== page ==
For some time now, the V.I. government has recruited industry and new businesses through its Economic Development Program. We have induced businesses to relocate from more expensive areas by extolling the benefits of the EDP tax-incentive program. The strategy has worked, at least to attract new businesses.
Recently the Internal Revenue Service published a warning addressing both residency and promoting issues. Aside from the sourcing issue, there are other two significant issues:
– Bona-fide residency of the EDP beneficiaries.
– Conduct that has been viewed as unethically promoting the EDC tax benefits.
Since these issues have been the subject of conversation and debate for well over two years in the stateside tax community, the IRS warning should have come as no surprise. For example, on May 22, 2003, a letter authored by an unidentified practitioner directed to Pamela Olsen, assistant secretary for tax policy, called for a crackdown of what he called the U.S. Virgin Islands' tax shelters. The writer submitted a memorandum that he reported was presented to him "from a group selling the Virgin Islands as a tax shelter." He was particularly "outraged" by the group's position that an audit was highly unlikely and called for the disbarment for practitioners communicating this type of advice. Further, he questioned the credibility of the group's claims of residency.
In response to the residency issue, one local commentator has suggested that the federal government enact a law allowing an individual to qualify as a Virgin Islands resident if he or she is present in the Virgin Islands 122 days over the course of three years. Even if the federal government enacted such a low threshold for residency, the majority of the states also impose a day-counting mechanism, often 183 days, as the basis for their taxing jurisdiction. Thus, an individual will still be vulnerable to challenge and costly litigation under those state laws.
Finally, similar to the lobbying efforts that resulted in the repeal of Puerto Rico's tax benefits under Title 26, section 936, it would simply be a matter of time before states banded together to lobby the federal government to either modify or repeal the federal statute empowering the Virgin Islands to offer these tax incentives.
Although day counting need not necessarily be conclusive, the beneficiary should be required to demonstrate effectively that he or she has, in fact, relocated his/her primary residence to the Virgin Islands. Nevertheless, the local government may have lost the opportunity to have much of an impact, since the federal government has stepped in.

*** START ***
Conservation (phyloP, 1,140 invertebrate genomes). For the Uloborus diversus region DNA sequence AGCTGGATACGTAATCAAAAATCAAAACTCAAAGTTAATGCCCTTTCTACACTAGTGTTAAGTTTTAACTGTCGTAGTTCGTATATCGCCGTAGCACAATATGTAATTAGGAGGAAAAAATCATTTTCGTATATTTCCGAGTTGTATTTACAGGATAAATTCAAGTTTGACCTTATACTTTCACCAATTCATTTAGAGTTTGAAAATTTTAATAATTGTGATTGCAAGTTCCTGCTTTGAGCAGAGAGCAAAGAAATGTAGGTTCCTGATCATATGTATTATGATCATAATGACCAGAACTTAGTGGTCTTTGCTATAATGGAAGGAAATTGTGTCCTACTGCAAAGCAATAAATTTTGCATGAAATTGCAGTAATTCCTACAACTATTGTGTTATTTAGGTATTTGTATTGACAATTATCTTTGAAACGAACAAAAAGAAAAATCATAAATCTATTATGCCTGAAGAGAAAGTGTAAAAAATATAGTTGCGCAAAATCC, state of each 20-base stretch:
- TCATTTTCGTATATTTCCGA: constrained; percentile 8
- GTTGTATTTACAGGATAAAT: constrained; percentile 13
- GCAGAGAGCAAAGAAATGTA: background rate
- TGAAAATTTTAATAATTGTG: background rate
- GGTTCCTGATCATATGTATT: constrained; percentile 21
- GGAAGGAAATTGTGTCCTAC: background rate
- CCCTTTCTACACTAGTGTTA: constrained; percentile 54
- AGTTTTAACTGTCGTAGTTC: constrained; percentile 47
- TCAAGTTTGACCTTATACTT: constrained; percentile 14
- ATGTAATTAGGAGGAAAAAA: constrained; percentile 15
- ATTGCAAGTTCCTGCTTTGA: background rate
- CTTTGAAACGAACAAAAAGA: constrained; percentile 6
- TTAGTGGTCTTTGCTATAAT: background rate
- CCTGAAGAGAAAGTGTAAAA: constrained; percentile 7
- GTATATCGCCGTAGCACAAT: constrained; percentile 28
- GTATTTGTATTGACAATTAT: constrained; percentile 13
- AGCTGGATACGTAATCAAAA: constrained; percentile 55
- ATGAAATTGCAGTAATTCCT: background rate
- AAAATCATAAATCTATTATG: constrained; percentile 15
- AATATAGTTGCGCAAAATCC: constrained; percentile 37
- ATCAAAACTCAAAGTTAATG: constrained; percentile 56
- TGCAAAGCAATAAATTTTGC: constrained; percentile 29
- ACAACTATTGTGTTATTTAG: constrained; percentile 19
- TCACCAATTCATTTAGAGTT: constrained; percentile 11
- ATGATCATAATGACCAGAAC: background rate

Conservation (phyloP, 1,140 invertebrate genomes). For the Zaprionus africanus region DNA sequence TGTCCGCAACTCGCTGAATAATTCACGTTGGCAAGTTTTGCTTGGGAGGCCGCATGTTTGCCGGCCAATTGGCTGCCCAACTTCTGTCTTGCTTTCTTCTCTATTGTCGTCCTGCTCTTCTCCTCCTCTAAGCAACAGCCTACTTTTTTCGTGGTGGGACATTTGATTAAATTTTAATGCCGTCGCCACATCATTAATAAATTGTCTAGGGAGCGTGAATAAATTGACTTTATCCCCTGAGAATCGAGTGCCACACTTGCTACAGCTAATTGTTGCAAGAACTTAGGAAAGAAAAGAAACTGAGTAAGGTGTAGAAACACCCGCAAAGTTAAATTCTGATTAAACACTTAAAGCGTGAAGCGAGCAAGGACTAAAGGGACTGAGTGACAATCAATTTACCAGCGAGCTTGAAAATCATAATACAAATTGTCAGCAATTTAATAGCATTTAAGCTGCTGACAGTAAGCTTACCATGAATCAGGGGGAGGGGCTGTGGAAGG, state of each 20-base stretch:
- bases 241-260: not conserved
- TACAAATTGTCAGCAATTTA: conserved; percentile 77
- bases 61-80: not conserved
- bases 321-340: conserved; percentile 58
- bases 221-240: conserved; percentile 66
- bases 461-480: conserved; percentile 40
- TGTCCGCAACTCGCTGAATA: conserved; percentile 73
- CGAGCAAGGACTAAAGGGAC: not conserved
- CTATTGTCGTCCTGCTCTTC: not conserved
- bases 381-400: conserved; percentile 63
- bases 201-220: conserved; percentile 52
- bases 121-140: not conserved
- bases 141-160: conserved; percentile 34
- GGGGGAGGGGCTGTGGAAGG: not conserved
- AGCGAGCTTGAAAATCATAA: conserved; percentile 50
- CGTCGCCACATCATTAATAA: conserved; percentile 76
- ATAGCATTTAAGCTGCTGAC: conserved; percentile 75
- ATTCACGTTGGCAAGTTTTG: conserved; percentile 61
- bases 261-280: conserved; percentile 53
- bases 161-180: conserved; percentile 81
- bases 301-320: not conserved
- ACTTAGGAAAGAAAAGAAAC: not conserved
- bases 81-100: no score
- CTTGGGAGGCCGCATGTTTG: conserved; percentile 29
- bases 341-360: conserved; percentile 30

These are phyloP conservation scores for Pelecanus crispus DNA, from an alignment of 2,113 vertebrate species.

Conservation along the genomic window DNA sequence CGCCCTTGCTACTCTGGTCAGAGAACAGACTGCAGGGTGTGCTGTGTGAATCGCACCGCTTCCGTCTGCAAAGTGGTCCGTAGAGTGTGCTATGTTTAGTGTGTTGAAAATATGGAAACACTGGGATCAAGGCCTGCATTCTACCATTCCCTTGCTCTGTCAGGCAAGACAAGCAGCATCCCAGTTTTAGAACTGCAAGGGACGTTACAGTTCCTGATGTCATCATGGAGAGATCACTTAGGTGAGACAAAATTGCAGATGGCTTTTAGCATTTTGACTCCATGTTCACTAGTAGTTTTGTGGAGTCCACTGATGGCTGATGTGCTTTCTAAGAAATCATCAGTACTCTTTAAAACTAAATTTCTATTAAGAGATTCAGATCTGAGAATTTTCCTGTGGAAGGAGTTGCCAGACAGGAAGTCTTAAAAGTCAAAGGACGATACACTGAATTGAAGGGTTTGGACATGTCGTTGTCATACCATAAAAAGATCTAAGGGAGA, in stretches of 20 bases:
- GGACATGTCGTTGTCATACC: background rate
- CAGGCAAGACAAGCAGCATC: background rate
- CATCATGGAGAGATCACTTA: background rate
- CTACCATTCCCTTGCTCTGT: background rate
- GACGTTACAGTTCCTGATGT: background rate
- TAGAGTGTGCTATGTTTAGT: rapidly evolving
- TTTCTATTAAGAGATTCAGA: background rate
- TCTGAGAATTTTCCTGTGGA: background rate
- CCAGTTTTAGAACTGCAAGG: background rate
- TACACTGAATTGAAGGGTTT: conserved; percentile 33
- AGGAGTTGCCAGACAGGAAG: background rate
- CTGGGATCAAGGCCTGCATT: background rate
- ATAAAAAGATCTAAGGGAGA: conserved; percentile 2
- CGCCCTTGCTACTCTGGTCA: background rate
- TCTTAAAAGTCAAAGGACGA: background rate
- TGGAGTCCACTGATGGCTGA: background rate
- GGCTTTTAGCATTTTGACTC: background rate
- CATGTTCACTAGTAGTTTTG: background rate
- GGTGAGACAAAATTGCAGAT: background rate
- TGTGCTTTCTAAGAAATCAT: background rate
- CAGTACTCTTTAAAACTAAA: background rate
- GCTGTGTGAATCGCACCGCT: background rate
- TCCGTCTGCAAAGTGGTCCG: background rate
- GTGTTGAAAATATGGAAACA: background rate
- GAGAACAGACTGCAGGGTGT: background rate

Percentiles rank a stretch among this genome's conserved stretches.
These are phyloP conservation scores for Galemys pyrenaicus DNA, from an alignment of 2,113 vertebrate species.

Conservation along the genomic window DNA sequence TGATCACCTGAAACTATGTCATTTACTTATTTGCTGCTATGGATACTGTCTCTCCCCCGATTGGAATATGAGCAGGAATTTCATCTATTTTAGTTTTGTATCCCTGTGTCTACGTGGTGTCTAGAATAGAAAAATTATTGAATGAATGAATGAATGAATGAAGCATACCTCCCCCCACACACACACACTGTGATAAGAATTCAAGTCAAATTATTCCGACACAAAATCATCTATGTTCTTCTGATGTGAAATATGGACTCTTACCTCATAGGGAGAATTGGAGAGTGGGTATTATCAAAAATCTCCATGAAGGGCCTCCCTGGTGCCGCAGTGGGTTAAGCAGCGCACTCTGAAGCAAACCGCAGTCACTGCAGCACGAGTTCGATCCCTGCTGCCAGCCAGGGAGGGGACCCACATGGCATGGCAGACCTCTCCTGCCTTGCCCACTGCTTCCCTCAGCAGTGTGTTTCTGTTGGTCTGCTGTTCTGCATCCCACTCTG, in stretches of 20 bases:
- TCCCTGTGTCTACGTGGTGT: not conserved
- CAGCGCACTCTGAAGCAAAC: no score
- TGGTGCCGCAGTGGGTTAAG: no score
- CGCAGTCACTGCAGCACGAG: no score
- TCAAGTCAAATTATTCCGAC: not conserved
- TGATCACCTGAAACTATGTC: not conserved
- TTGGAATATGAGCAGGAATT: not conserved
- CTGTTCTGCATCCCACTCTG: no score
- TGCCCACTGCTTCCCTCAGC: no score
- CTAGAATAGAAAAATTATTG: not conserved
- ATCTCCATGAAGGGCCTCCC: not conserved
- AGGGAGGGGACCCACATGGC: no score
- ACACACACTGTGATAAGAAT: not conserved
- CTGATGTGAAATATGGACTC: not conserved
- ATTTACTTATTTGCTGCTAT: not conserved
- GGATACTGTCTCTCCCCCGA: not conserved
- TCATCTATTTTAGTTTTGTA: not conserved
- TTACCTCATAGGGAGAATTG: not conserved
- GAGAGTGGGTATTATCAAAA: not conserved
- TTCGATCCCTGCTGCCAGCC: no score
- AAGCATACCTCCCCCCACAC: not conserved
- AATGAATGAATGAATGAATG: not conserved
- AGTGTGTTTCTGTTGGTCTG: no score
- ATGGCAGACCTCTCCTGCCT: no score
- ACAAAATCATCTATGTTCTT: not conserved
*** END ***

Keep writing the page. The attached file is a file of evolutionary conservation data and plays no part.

There is another practice that has been subject to intense scrutiny in the United States. In an effort to avoid hiring 10 Virgin Islands residents as employees, established EDP companies are offering limited partnerships for a price. This practice is simply one method of franchising the EDP tax benefits. The promoter issue more than likely will prove to be more challenging to resolve than the residency issue. It will be difficult to discern what factors signify legitimate attempts to attract capital investment from those "franchising" efforts where the primary intent is to avoid a local statutory requirement.
Although the residency issue has come under the domain of the federal government, instead of keeping a low profile or waiting for the federal government to act, the Virgin Islands government should be proactive and address the promoter issue before it, too, becomes subject to federal regulation.
The local government should begin problem-solving the unethical promoter conduct by identifying and articulating factors supporting legitimate capital investment through partnership, shareholder or member capital contributions. Further, the V.I. government should consider whether there are viable alternatives to some of the local statutory requirements.
In this way, the government would neutralize the incentive for potential investors to "buy into" an existing company without a common legitimate business purpose. For example, in lieu of an employee commitment, the government could allow the beneficiary to commit to providing a scholarship for a V.I. resident to a credible academic or vocational program. Another alternative may be to base the employee requirement on sliding scale that parallels the company's annual income flow.
If we are unable to provide a work force with the skills needed by today's businesses, our economic development success will be limited. Studies critiquing stateside tax-incentive programs have been conducted, and the findings reflect that offering tax incentives alone often prevents jurisdictions from raising their economies, their educational systems and the quality of life of the local population. Unless a jurisdiction simultaneously improves the sophistication of its local labor pool and educational systems, the sole offering of tax incentives often creates a cycle of low-wage, low-skill industry begetting more low-wage low-skill industry.
The scholarship in lieu of a statutory employee requirement would break the cycle of low-wage, low-skill patterns of employment and provide uneducated and/or unskilled V.I. residents a meaningful opportunity to rise above their circumstances while greatly minimizing the allure of the unethical marketing ploys of certain franchising promoters.
It is high time that the old adage "Discipline yourself, so others don't have to…" is abandoned. We need a local government official to step up to the plate, risk being labeled "anti-business" and admit "yes, we have problems, but give us the opportunity to fix them" — and then make a wholehearted attempt to do so. Otherwise, the legitimacy of the EDP program is compromised.
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